encodings

Text has to be stored as zero’s and one’s (naturally…), and there are multiple standards to convert binary to text.
Lets have a quick overview:

ASCII
ASCII is both a standard and an encoding. The encoding called ASCII used to have only 7 bits. The standard called ASCII is widely used in other encoding as well, which basically means in all of those encoding certain letters have the same binary representation (with more leading 0s for 8 bits or even bigger encodings). For example the letter 1101110 in ASCII could be represented as 01101110 in an 8 bits encoding.

ISO 8859-1 or latin1
This is an encoding widely used for european languages. It is ASCII compatible, and uses 8 bits. Unfortunately, 8 bits are not enough to include arabic letters or even chinese one, which means there are a lot of similar ASCII compatible 8 bit encoding.

UTF-8, UTF-16, UTF-32,..
UTF is one of the solutions to the ISO encodings mess. It is also ASCII compatible, but does not have a fixed size. if you use UTF-8, every letter will have at least 8 bits, but less common ones as äöü can have 16 bits, 32 bits or even more. Now all characters there are can be used with the same encoding!

With this in mind, you can now understand what went wrong when looking at misinterpreted text:

latin1 vs utf8

left: correct; middle: UTF-8 interpreted as latin1; right: latin1 interpreted as UTF-8

php autoloading

In php, before you can use a class or method inside a file, you have to include the file first.

As it is cumbersome and error-prone to do this manually, you should use autoloading. You have to meet two requirements for this to work best:

  • Use a valid Objective Oriented approach: for example don’t globally define methods, but group similar methods in classes (example: define a public static function convertToInches in the class UnitConverter instead of just defining it globally)
  • Use namespaces: Use namespaces corresponding to the folder structure of your project. Learn about this at PSR-4

The autoloading itself is quite simple and saves you a lot of time. Place the code below at the entry point of your application.

/*** class loader ***/
function load_my_classes($class) {
    // project-specific namespace prefix
    $prefix = 'Vendor\\Project\\';

    // does the class use the namespace prefix?
    $len = strlen($prefix);
    if (strncmp($prefix, $class, $len) === 0) {
		// get the relative class name
                $relative_class = substr($class, $len);
    
		// replace namespace separators with directory separators in the relative class name
		// append .php
		$file = __DIR__ . "/" . str_replace('\\', '/', $relative_class) . '.php';

		// if the file exists, require it
		if (file_exists($file)) {
			require $file;
		} else {    
			throw new Exception("Unable to load class: " . $class . " @ path: " . $file);
		}
	} else {
		//as the class uses an unknown namespace prefix, we ignore this one. An other autoloader can take care of this.
	}
});

/*** register the class loader ***/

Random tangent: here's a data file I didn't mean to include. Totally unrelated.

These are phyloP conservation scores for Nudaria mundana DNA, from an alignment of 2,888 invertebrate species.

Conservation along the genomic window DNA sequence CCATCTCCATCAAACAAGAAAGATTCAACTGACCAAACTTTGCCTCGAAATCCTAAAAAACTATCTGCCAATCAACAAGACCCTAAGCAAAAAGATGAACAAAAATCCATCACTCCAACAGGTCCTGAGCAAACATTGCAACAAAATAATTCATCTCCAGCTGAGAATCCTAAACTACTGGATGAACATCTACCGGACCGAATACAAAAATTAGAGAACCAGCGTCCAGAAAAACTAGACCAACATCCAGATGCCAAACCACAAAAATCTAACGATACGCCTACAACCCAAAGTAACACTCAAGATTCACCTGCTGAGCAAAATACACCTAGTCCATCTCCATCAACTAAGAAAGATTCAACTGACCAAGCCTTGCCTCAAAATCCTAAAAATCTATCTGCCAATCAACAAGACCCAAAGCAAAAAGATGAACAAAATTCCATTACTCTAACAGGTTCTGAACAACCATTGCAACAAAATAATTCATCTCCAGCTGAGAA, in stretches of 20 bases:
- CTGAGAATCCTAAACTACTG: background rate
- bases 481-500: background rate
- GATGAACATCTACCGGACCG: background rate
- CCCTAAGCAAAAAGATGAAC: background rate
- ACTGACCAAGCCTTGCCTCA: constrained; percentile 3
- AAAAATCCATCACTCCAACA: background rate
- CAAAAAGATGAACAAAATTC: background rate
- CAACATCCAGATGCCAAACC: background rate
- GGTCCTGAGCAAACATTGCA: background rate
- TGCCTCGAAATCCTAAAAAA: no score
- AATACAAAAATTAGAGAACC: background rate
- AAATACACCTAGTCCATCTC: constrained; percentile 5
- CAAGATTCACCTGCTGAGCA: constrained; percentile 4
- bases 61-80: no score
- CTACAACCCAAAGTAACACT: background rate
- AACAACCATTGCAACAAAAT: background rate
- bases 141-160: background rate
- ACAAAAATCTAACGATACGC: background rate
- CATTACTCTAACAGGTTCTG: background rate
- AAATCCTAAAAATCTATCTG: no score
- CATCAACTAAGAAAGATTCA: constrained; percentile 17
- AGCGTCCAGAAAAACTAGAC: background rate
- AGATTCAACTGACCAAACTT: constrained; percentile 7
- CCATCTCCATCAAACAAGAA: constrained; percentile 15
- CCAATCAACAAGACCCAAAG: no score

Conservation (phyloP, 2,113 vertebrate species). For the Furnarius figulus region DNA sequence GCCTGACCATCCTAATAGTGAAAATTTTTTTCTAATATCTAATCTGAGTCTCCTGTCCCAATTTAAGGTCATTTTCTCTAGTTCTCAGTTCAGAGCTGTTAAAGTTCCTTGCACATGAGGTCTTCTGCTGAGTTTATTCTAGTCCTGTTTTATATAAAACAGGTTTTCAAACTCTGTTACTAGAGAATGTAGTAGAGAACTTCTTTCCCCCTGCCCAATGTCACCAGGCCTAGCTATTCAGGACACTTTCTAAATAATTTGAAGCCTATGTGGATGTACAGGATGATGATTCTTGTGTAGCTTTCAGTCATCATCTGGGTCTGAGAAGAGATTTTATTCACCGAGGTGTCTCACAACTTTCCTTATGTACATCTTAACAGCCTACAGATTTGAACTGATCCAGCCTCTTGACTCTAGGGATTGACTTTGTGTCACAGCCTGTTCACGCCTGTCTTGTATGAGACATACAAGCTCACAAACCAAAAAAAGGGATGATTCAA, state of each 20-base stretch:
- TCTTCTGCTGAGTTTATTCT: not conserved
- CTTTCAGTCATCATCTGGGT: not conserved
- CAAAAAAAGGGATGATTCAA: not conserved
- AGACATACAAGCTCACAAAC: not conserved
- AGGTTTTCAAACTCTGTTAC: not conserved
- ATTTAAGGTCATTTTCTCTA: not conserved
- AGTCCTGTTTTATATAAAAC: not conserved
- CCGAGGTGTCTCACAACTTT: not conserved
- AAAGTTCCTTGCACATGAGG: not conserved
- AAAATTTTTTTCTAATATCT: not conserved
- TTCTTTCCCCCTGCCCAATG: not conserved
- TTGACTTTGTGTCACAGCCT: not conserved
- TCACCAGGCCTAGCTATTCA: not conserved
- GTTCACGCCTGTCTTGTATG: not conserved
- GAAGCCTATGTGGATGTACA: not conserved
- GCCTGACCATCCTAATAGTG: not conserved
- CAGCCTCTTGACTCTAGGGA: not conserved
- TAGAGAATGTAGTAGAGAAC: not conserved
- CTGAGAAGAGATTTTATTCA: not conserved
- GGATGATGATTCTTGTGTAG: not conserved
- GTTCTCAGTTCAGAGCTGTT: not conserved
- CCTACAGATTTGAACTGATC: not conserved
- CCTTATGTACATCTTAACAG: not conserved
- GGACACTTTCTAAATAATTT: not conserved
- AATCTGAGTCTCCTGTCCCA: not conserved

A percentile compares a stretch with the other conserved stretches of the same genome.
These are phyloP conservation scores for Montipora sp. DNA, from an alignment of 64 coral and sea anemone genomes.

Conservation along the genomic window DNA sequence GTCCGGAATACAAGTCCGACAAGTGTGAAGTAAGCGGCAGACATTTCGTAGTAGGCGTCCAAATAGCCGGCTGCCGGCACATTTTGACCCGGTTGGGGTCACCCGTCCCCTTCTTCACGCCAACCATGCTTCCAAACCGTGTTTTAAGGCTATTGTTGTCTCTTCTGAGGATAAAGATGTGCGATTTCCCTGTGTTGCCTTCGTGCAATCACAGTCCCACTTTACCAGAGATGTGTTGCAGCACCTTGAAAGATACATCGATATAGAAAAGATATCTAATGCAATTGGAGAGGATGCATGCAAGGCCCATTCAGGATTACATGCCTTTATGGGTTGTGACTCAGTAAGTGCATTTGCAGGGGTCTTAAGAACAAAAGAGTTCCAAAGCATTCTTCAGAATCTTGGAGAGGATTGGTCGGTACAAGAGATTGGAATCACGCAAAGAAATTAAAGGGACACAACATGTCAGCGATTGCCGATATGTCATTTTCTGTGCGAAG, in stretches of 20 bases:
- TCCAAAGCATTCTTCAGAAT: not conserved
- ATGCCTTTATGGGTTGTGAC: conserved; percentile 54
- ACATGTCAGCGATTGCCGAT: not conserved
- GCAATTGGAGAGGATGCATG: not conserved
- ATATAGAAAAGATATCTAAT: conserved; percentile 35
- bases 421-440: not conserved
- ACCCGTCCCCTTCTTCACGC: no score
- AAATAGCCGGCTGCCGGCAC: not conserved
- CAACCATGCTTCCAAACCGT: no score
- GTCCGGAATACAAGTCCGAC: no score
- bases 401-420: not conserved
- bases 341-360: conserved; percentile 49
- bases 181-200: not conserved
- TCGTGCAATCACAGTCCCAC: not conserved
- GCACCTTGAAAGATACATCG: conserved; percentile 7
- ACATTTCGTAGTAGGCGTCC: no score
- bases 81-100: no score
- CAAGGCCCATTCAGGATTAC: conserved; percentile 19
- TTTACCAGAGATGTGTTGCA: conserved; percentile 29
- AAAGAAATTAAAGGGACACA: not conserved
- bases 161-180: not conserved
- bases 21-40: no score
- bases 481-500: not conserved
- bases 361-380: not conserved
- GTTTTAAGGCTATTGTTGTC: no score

spl_autoload_register('spl_autoload_register');

Now, whenever php has to use a class it does not know yet, it calls all methods registered by spl_autoload_register (in our case this is load_my_classes), until the class it included.
If it has called all registered methods, but still the class is not found, your application terminates (obviously).

If you’ve followed the naming conventions as specified in PSR-4, you can even take this a step further with composer. Besides other very useful things, composer does automatically generate the autoloading code. It’s worth giving it a try.

async await

async-await is a very important concept from C#. It allows you to execute code in another thread than from the calling one; this results in a responsive UI even while  long background tasks are running.

Some examples:

/* ## Example 1 ## */
public async Task<bool> Execute()
{
    //long running CPU bound operation
    await Task.Run(() => {
    for (int i = 0; i != 10000000; ++i)
        ;
    });

    //long running I/O Operation
    using (var client = new HttpClient())
    {
        await client.GetStringAsync(url);
    }
    return true;
}

//call this method
var response = await Execute();

/* ## Example 2 ## */
//remove the async-await if not needed, and return directly the Task.
public Task<string> Execute2()
{
    //long running I/O Operation
    using (var client = new HttpClient())
    {
        return client.GetStringAsync(url);
    }
}

//call this method
var response = await Execute2();

/* ## Example 3 ## */
//add the async keyword to event handlers to use them asynchronusly
public async void OnTapped()
{
    //long running I/O Operation
    using (var client = new HttpClient())
    {
        await client.GetStringAsync(url);
    }
}

From my own experiences, the simpler the expressions, the better. If it looks wrong or overcomplicated to you, it probably is. I recommend to take a look at Stephen Cleary’s Blog (specifically at async-await) for extensive information and tutorials about async-await.